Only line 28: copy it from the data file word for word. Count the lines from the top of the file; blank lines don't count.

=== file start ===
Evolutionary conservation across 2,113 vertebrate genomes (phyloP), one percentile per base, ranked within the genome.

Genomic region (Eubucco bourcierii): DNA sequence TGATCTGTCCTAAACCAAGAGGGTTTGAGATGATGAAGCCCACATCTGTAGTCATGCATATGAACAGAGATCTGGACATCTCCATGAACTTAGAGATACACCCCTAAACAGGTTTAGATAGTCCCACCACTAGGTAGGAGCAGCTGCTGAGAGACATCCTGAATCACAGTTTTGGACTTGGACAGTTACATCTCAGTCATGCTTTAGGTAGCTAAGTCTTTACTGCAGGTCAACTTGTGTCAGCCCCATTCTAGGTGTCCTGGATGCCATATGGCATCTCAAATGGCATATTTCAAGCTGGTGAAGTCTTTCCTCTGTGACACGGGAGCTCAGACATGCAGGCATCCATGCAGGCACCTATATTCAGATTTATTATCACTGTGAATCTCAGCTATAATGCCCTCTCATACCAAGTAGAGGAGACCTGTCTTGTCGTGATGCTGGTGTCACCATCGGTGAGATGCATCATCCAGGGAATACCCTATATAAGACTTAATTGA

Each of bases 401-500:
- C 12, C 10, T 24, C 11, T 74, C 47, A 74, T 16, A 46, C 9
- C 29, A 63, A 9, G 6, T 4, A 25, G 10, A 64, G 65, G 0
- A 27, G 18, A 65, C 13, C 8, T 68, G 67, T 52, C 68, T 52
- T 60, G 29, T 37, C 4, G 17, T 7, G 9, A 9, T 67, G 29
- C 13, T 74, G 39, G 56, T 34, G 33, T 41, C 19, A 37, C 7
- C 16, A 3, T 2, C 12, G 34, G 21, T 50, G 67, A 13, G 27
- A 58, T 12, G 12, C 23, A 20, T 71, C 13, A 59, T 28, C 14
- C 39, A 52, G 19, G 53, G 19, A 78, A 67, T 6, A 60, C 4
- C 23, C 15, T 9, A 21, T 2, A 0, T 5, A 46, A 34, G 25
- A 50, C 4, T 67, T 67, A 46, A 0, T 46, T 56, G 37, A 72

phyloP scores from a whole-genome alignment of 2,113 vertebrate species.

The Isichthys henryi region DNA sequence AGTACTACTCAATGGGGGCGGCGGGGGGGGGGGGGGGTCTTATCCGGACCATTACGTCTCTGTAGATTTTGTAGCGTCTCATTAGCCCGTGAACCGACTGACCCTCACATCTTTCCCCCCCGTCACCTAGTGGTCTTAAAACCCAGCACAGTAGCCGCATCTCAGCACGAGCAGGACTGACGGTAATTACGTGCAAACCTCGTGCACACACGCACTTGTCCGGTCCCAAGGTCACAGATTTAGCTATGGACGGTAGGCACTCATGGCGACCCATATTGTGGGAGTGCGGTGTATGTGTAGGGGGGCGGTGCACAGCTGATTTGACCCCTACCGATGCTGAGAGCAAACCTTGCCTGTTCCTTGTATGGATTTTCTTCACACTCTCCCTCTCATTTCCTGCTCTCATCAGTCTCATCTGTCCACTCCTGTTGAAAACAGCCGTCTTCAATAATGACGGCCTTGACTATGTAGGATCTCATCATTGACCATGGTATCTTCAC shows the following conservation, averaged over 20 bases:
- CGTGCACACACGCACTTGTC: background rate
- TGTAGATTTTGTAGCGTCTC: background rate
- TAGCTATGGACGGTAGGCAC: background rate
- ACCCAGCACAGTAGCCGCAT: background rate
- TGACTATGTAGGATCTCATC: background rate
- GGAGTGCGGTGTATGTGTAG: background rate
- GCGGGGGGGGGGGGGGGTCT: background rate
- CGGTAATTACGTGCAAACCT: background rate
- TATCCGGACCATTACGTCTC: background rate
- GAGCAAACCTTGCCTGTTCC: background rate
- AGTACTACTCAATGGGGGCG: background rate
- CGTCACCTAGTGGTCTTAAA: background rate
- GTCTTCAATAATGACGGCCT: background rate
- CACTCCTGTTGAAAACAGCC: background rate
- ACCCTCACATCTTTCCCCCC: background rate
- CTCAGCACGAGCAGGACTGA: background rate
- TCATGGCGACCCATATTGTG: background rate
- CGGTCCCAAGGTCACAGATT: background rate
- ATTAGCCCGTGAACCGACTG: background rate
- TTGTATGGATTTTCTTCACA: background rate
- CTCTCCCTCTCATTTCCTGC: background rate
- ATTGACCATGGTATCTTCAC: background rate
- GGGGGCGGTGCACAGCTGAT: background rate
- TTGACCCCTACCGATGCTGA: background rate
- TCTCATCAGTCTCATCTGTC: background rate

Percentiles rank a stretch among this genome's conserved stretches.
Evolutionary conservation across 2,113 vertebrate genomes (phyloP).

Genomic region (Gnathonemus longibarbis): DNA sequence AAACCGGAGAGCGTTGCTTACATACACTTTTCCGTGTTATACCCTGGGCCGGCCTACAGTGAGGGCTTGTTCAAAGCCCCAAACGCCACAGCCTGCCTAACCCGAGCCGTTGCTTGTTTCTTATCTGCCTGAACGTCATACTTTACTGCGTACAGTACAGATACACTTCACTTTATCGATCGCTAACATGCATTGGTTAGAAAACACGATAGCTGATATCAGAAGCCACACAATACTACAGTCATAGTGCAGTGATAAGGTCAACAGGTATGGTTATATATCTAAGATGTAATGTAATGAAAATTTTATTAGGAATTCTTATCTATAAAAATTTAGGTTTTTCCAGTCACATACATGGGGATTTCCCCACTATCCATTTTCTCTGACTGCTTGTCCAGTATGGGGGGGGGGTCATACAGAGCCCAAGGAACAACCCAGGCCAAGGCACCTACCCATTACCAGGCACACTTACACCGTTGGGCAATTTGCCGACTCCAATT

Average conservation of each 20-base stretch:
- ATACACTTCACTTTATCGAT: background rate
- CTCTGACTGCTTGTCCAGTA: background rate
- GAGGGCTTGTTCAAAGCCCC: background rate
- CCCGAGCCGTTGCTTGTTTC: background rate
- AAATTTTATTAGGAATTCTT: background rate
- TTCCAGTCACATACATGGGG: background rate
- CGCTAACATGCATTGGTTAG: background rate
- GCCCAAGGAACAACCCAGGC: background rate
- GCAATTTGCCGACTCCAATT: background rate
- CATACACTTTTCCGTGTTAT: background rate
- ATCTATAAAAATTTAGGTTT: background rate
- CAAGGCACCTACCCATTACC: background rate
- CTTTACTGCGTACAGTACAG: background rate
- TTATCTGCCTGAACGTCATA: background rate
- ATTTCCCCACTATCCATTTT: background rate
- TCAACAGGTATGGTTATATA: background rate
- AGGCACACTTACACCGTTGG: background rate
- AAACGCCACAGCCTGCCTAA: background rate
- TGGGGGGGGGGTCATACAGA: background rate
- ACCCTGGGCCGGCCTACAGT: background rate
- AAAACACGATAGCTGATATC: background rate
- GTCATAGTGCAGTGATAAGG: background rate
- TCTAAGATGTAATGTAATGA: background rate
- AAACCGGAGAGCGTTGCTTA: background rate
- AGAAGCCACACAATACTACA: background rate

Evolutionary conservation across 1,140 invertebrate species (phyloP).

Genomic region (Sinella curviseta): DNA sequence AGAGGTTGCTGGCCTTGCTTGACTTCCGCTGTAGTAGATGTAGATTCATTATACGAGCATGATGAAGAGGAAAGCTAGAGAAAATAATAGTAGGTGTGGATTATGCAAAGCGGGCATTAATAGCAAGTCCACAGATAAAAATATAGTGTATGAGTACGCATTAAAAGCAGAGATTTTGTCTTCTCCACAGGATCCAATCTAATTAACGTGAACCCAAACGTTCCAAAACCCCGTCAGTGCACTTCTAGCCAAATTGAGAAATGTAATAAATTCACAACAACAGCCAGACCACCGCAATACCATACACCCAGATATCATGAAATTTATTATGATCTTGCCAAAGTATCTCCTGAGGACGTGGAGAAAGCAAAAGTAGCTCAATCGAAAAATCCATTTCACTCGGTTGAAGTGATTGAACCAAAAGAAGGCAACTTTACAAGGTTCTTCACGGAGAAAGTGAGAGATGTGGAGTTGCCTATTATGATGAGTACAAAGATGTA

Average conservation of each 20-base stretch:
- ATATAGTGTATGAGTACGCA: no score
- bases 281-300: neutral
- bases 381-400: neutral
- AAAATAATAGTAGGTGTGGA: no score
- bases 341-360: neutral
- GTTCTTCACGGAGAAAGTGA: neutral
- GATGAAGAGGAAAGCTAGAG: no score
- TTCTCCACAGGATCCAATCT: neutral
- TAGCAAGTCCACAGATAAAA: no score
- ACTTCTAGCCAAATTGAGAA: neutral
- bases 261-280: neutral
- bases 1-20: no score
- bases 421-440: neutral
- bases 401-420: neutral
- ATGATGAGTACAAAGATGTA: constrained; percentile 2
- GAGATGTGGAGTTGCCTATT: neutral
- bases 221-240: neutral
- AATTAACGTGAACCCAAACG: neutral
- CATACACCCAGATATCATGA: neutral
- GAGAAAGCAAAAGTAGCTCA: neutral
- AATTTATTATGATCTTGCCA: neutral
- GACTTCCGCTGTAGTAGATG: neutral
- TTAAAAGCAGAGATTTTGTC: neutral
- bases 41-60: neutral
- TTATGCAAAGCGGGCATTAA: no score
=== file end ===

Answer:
- GTCTTCAATAATGACGGCCT: background rate